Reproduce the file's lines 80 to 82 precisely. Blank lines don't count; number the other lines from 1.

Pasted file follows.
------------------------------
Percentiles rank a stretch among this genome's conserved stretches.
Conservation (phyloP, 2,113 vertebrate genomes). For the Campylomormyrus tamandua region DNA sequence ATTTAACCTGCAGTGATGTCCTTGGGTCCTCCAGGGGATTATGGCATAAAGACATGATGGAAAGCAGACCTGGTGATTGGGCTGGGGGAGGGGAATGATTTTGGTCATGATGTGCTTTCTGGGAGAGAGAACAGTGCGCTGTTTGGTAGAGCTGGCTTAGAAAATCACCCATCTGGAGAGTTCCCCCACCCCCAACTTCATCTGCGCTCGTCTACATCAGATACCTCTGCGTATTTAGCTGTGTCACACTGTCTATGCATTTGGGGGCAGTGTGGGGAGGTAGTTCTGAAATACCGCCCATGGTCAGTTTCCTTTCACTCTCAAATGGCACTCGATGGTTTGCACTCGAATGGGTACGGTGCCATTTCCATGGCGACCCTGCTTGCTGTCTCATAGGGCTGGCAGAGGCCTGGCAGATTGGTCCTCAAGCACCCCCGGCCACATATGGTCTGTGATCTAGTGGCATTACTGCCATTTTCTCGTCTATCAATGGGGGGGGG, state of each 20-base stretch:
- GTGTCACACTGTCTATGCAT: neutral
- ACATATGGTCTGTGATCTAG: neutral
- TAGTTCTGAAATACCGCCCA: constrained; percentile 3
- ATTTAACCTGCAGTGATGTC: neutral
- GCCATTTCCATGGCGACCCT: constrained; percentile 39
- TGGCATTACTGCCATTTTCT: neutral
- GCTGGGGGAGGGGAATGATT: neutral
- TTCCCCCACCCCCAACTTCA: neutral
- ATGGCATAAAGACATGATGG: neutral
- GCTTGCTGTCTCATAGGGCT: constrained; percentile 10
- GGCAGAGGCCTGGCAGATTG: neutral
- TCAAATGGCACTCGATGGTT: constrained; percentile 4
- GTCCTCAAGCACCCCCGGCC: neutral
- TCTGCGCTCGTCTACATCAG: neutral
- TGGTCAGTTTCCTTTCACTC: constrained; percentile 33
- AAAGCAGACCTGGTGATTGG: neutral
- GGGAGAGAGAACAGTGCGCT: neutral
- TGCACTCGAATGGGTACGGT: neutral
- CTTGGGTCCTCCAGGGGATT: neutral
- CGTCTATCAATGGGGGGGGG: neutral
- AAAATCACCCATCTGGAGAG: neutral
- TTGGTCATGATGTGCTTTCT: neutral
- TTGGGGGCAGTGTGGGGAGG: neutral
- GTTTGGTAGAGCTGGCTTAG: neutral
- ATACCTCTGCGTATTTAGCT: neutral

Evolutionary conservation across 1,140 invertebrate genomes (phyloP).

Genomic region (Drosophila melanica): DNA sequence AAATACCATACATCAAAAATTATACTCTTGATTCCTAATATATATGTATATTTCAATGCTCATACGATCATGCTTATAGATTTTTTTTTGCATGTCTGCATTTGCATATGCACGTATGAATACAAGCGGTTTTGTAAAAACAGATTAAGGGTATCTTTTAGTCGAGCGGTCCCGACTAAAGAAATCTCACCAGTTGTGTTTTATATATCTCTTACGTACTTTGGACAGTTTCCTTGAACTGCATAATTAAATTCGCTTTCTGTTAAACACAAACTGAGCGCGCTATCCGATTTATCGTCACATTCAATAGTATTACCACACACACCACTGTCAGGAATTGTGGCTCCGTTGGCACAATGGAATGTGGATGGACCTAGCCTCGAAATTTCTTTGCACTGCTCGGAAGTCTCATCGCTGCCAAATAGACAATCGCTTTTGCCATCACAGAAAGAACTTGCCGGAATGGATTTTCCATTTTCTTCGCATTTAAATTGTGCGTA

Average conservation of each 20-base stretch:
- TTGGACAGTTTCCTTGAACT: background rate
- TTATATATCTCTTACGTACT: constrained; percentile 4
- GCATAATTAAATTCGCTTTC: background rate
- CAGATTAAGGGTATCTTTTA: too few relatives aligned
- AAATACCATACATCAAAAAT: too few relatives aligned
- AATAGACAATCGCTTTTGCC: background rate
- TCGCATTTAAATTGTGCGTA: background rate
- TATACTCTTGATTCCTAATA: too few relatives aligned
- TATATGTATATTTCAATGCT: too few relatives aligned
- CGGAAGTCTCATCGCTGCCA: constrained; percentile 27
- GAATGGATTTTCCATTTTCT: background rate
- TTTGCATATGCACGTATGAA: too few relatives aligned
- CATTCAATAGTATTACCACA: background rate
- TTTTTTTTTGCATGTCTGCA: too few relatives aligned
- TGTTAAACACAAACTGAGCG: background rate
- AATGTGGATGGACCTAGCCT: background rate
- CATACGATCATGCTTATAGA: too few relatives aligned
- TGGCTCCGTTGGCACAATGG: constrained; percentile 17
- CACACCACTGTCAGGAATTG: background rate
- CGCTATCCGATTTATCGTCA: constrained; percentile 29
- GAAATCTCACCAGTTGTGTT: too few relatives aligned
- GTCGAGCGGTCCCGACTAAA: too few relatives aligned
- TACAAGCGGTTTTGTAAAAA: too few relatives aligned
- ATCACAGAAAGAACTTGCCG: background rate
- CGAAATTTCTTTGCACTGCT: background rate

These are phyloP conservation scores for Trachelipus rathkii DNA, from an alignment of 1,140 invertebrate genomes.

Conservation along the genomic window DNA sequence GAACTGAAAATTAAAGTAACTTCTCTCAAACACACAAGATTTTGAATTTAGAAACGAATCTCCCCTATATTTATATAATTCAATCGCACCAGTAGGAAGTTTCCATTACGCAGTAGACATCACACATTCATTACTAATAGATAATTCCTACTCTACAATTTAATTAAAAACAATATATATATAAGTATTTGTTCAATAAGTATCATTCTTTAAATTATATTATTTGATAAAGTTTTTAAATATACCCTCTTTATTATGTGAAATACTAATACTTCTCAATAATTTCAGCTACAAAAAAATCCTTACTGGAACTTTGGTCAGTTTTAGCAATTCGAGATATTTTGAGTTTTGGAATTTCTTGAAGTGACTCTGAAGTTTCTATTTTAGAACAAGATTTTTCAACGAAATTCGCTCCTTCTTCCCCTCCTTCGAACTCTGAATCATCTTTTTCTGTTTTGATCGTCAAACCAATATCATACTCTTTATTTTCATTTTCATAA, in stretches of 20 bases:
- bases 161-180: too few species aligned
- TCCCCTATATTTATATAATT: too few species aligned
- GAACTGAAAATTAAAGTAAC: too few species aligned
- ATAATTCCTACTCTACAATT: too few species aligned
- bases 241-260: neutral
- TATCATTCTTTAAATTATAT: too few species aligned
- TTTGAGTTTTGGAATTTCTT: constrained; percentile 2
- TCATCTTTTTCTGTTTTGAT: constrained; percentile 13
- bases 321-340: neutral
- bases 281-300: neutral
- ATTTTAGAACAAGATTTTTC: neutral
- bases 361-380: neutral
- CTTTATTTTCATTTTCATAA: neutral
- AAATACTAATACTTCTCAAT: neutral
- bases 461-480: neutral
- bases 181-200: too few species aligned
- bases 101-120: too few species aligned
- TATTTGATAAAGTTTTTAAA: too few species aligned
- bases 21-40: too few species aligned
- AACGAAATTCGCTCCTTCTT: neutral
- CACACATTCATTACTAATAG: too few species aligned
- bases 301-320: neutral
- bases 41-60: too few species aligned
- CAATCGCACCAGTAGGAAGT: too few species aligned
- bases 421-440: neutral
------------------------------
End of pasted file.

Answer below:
- bases 41-60: too few species aligned
- CAATCGCACCAGTAGGAAGT: too few species aligned
- bases 421-440: neutral